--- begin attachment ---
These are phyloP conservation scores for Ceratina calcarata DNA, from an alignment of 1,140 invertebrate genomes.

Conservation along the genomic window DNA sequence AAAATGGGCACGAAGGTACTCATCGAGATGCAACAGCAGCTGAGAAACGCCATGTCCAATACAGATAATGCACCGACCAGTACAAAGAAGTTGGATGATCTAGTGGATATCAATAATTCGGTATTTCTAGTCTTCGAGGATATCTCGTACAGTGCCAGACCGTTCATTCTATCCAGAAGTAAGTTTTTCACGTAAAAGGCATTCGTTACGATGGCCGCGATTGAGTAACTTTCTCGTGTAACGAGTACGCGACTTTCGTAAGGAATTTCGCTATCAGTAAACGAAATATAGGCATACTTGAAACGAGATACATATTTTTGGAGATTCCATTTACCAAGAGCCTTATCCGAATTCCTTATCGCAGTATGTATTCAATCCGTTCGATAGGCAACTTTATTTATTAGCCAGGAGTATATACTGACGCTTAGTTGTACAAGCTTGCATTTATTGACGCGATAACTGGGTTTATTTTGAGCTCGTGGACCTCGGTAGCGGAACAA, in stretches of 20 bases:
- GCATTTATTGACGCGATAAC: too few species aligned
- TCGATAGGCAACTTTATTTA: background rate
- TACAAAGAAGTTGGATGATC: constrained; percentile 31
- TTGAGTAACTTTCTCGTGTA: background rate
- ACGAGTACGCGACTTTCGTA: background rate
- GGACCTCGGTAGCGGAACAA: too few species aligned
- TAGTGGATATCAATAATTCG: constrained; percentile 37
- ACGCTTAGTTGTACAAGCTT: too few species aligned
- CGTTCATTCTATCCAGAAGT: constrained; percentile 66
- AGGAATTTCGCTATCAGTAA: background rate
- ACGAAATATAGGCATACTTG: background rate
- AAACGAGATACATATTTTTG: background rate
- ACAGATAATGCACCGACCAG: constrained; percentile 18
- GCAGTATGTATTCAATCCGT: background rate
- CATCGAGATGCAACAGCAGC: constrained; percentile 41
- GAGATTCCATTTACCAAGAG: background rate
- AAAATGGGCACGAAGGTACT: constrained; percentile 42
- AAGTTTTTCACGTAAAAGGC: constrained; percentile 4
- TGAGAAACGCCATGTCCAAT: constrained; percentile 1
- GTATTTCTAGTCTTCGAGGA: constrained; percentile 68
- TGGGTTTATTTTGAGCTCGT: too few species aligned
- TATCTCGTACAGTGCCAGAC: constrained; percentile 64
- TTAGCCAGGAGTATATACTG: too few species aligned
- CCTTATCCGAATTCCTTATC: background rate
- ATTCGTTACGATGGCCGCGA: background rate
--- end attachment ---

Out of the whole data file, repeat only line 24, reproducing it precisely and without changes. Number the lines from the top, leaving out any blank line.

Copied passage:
- TATCTCGTACAGTGCCAGAC: constrained; percentile 64